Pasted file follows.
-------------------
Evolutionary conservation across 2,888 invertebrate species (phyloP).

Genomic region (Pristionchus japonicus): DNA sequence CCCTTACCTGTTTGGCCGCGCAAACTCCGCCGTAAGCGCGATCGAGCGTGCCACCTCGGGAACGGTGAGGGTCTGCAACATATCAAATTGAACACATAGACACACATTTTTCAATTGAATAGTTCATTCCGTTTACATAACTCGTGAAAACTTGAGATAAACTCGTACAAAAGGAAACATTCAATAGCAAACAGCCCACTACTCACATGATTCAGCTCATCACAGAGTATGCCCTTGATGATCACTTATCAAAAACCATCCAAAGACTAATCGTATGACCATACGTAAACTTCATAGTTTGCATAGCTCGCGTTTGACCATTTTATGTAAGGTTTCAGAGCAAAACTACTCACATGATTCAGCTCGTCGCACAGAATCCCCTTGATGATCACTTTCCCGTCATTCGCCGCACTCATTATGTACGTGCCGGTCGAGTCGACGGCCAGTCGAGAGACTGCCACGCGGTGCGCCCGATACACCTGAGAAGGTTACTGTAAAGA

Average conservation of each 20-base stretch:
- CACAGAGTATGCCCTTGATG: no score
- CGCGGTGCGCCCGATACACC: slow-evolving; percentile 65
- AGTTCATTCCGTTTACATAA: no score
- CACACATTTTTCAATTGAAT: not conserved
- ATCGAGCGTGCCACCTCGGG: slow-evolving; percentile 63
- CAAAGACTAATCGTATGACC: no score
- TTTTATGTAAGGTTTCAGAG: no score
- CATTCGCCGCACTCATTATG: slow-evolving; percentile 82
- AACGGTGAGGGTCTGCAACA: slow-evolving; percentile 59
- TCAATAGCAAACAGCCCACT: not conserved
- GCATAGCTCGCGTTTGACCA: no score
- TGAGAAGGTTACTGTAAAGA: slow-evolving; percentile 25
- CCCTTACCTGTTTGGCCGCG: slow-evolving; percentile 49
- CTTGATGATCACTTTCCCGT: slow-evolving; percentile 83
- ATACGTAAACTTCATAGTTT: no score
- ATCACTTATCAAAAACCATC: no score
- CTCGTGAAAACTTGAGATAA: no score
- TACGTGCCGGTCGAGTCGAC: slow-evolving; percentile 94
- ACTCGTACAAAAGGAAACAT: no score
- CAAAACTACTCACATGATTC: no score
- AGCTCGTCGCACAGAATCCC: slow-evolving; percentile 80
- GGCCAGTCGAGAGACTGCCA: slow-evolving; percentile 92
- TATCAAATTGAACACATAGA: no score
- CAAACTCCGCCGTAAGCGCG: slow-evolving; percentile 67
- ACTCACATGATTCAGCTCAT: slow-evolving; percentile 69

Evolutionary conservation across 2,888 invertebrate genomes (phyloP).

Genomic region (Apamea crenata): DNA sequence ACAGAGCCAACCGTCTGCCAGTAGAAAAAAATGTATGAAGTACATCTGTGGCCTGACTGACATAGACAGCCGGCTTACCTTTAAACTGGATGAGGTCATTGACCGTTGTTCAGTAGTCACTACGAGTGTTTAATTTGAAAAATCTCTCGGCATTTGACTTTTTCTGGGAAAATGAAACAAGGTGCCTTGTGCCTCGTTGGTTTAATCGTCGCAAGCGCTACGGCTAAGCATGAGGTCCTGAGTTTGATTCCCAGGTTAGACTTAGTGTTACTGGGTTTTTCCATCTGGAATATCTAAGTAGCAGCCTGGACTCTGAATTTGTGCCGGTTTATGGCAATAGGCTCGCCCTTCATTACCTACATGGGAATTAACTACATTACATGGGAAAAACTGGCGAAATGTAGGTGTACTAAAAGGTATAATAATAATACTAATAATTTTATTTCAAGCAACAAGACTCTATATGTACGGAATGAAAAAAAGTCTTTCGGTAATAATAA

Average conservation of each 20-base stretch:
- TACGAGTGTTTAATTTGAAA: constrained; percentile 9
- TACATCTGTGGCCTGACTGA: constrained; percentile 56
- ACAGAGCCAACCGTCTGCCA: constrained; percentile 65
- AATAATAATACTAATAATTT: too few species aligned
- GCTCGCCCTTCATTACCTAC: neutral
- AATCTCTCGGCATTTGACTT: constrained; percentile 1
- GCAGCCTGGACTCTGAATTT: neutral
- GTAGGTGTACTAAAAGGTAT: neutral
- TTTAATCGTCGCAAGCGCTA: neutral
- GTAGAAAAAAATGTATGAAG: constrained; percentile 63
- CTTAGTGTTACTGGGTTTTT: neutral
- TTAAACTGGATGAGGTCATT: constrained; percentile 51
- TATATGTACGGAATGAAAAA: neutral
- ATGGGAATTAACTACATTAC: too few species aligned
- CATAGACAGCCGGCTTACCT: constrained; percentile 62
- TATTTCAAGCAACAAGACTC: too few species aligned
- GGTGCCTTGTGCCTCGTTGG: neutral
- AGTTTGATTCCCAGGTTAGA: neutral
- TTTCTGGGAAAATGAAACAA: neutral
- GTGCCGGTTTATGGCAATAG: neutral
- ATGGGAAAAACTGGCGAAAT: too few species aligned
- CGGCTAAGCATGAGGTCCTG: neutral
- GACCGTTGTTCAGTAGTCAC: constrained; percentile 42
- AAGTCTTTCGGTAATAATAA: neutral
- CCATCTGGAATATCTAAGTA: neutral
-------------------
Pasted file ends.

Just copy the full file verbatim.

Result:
Evolutionary conservation across 2,888 invertebrate species (phyloP).

Genomic region (Pristionchus japonicus): DNA sequence CCCTTACCTGTTTGGCCGCGCAAACTCCGCCGTAAGCGCGATCGAGCGTGCCACCTCGGGAACGGTGAGGGTCTGCAACATATCAAATTGAACACATAGACACACATTTTTCAATTGAATAGTTCATTCCGTTTACATAACTCGTGAAAACTTGAGATAAACTCGTACAAAAGGAAACATTCAATAGCAAACAGCCCACTACTCACATGATTCAGCTCATCACAGAGTATGCCCTTGATGATCACTTATCAAAAACCATCCAAAGACTAATCGTATGACCATACGTAAACTTCATAGTTTGCATAGCTCGCGTTTGACCATTTTATGTAAGGTTTCAGAGCAAAACTACTCACATGATTCAGCTCGTCGCACAGAATCCCCTTGATGATCACTTTCCCGTCATTCGCCGCACTCATTATGTACGTGCCGGTCGAGTCGACGGCCAGTCGAGAGACTGCCACGCGGTGCGCCCGATACACCTGAGAAGGTTACTGTAAAGA

Average conservation of each 20-base stretch:
- CACAGAGTATGCCCTTGATG: no score
- CGCGGTGCGCCCGATACACC: slow-evolving; percentile 65
- AGTTCATTCCGTTTACATAA: no score
- CACACATTTTTCAATTGAAT: not conserved
- ATCGAGCGTGCCACCTCGGG: slow-evolving; percentile 63
- CAAAGACTAATCGTATGACC: no score
- TTTTATGTAAGGTTTCAGAG: no score
- CATTCGCCGCACTCATTATG: slow-evolving; percentile 82
- AACGGTGAGGGTCTGCAACA: slow-evolving; percentile 59
- TCAATAGCAAACAGCCCACT: not conserved
- GCATAGCTCGCGTTTGACCA: no score
- TGAGAAGGTTACTGTAAAGA: slow-evolving; percentile 25
- CCCTTACCTGTTTGGCCGCG: slow-evolving; percentile 49
- CTTGATGATCACTTTCCCGT: slow-evolving; percentile 83
- ATACGTAAACTTCATAGTTT: no score
- ATCACTTATCAAAAACCATC: no score
- CTCGTGAAAACTTGAGATAA: no score
- TACGTGCCGGTCGAGTCGAC: slow-evolving; percentile 94
- ACTCGTACAAAAGGAAACAT: no score
- CAAAACTACTCACATGATTC: no score
- AGCTCGTCGCACAGAATCCC: slow-evolving; percentile 80
- GGCCAGTCGAGAGACTGCCA: slow-evolving; percentile 92
- TATCAAATTGAACACATAGA: no score
- CAAACTCCGCCGTAAGCGCG: slow-evolving; percentile 67
- ACTCACATGATTCAGCTCAT: slow-evolving; percentile 69

Evolutionary conservation across 2,888 invertebrate genomes (phyloP).

Genomic region (Apamea crenata): DNA sequence ACAGAGCCAACCGTCTGCCAGTAGAAAAAAATGTATGAAGTACATCTGTGGCCTGACTGACATAGACAGCCGGCTTACCTTTAAACTGGATGAGGTCATTGACCGTTGTTCAGTAGTCACTACGAGTGTTTAATTTGAAAAATCTCTCGGCATTTGACTTTTTCTGGGAAAATGAAACAAGGTGCCTTGTGCCTCGTTGGTTTAATCGTCGCAAGCGCTACGGCTAAGCATGAGGTCCTGAGTTTGATTCCCAGGTTAGACTTAGTGTTACTGGGTTTTTCCATCTGGAATATCTAAGTAGCAGCCTGGACTCTGAATTTGTGCCGGTTTATGGCAATAGGCTCGCCCTTCATTACCTACATGGGAATTAACTACATTACATGGGAAAAACTGGCGAAATGTAGGTGTACTAAAAGGTATAATAATAATACTAATAATTTTATTTCAAGCAACAAGACTCTATATGTACGGAATGAAAAAAAGTCTTTCGGTAATAATAA

Average conservation of each 20-base stretch:
- TACGAGTGTTTAATTTGAAA: constrained; percentile 9
- TACATCTGTGGCCTGACTGA: constrained; percentile 56
- ACAGAGCCAACCGTCTGCCA: constrained; percentile 65
- AATAATAATACTAATAATTT: too few species aligned
- GCTCGCCCTTCATTACCTAC: neutral
- AATCTCTCGGCATTTGACTT: constrained; percentile 1
- GCAGCCTGGACTCTGAATTT: neutral
- GTAGGTGTACTAAAAGGTAT: neutral
- TTTAATCGTCGCAAGCGCTA: neutral
- GTAGAAAAAAATGTATGAAG: constrained; percentile 63
- CTTAGTGTTACTGGGTTTTT: neutral
- TTAAACTGGATGAGGTCATT: constrained; percentile 51
- TATATGTACGGAATGAAAAA: neutral
- ATGGGAATTAACTACATTAC: too few species aligned
- CATAGACAGCCGGCTTACCT: constrained; percentile 62
- TATTTCAAGCAACAAGACTC: too few species aligned
- GGTGCCTTGTGCCTCGTTGG: neutral
- AGTTTGATTCCCAGGTTAGA: neutral
- TTTCTGGGAAAATGAAACAA: neutral
- GTGCCGGTTTATGGCAATAG: neutral
- ATGGGAAAAACTGGCGAAAT: too few species aligned
- CGGCTAAGCATGAGGTCCTG: neutral
- GACCGTTGTTCAGTAGTCAC: constrained; percentile 42
- AAGTCTTTCGGTAATAATAA: neutral
- CCATCTGGAATATCTAAGTA: neutral